Friday, June 20, 2014

Power of Words

Power of Words

Have you heard the saying, “Sticks and stones will hurt my bones, but words can never hurt me?” I grew up thinking this was true. Until….

Recently I had a firsthand experience as to how wrong, and perhaps even damaging this old saying could be. Later, I’ll tell you what the biblical perspective is on this.

After my young adult thriller, Dead Dreams, Book 1, hit number one on Kindle, the book received some great reviews and a few very damaging ones. Unfortunately, it didn’t end here. Because book 1, (which was clearly stated in the cover and inside title page) ended with a cliff hanger, a reader, who got the book for free during a short promotion, actually found my email address and wrote me a nasty letter saying I was a cheat, coercing her to buy book 2!

Naturally, I was upset. (Hey, I’m human, even if I’ve been redeemed.) Worse, I felt so hurt that my work of fiction which was supposed to provide entertainment and some measure of lesson for young adults, could arouse such hatred toward me that I became fearful. This episode paralyzed me so much that I became afraid to open emails I received from my website—even until today. For three months I could hardly put pen to paper to continue writing book 2. You might think I was being immature, and you are probably right. Grow up, right? But words are powerful. Even those from a stranger. It was a reminder for me not to speak ill and tear others down, as in Ephesians 4:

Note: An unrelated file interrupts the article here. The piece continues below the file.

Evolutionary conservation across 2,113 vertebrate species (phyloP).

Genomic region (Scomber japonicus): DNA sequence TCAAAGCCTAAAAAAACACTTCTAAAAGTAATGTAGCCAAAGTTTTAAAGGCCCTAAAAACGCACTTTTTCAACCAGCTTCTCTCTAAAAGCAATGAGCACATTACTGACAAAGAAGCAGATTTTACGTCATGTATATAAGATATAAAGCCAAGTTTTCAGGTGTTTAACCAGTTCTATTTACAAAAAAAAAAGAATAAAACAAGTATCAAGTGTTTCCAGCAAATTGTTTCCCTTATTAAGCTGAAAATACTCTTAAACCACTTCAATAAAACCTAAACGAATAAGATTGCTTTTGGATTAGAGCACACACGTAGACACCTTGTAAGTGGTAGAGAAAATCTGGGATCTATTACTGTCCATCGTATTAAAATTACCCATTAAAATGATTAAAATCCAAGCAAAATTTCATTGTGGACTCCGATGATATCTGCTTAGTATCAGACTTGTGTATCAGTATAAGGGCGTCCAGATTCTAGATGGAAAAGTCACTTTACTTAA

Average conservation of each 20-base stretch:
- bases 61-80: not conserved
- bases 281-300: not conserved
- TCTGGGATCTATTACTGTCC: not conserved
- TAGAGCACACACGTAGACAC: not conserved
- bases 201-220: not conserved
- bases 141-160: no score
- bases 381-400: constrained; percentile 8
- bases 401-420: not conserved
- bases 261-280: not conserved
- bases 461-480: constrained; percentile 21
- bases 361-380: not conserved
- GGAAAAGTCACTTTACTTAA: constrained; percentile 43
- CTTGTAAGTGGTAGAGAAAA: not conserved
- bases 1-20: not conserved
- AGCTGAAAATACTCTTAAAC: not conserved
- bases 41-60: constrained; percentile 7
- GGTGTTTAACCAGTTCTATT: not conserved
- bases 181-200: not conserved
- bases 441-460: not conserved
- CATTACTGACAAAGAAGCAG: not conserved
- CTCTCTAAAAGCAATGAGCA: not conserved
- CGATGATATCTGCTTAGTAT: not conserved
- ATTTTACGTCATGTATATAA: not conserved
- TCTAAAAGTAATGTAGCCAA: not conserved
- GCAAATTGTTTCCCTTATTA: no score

29 Do not let any unwholesome talk come out of your mouths, but only what is helpful for building others up according to their needs, that it may benefit those who listen. 

Since words can have the power to build, and to tear down is it any wonder, too, that God chose to share his works of creation and redemption to mankind through words, and not, say, a movie? (After all, God could have waited another two to three thousand years—oh, no! --and have the redemption story written, or rather, displayed through the big screen. So, why did God not “show” us the Word as opposed to giving it to us through the written form? I believe one reason is because of the precision of words. (This ties in with my last blog, titled, Gawd! Using the Lord’s Name, and about why the Bible said not one jot nor one tittle will pass away.) After all, God spoke, “Let there be light,” and the universe and the world came into being. Jesus is called the Word that became flesh.

But, you might argue, but yes, Emma, these instances referred to God, and Jesus. How about man’s words? Well, how about the words of a false prophet?

Have you read about the prophet Balaam who was commanded by King Balak to curse the Israelites? (Numbers 22) Balam was supposed to pronounce evil on the Israelites as a last ditch effort by King Balak to defeat the Jews, since every tactic he tried upon them had failed. As the story went, Balam was commanded by God to only pronounce blessings on the Israelites, so when Balam tried to say the curses, only words of good fortune came out of his lips. Do you ever wonder why God even bothered to do this? Change the utterances of Balam? Balam was not even a Jew, let alone a believer. Who cared what some heathen person who called himself a prophet said, right? Well, God apparently did. (Numbers 23:5.) So, why did it matter? Could it be because words have power in and of themselves?

Let’s take the story of Zecharias and how the angel announced to him the birth of his son, and how the angel shut his mouth up until his son, John (the Baptist) was born. Was it to punish Zecharias for unbelief, or is there something more to the story? Read the account again, (Luke 1:8-23) and I will touch on it next time as it would fall nicely in line with our study of words.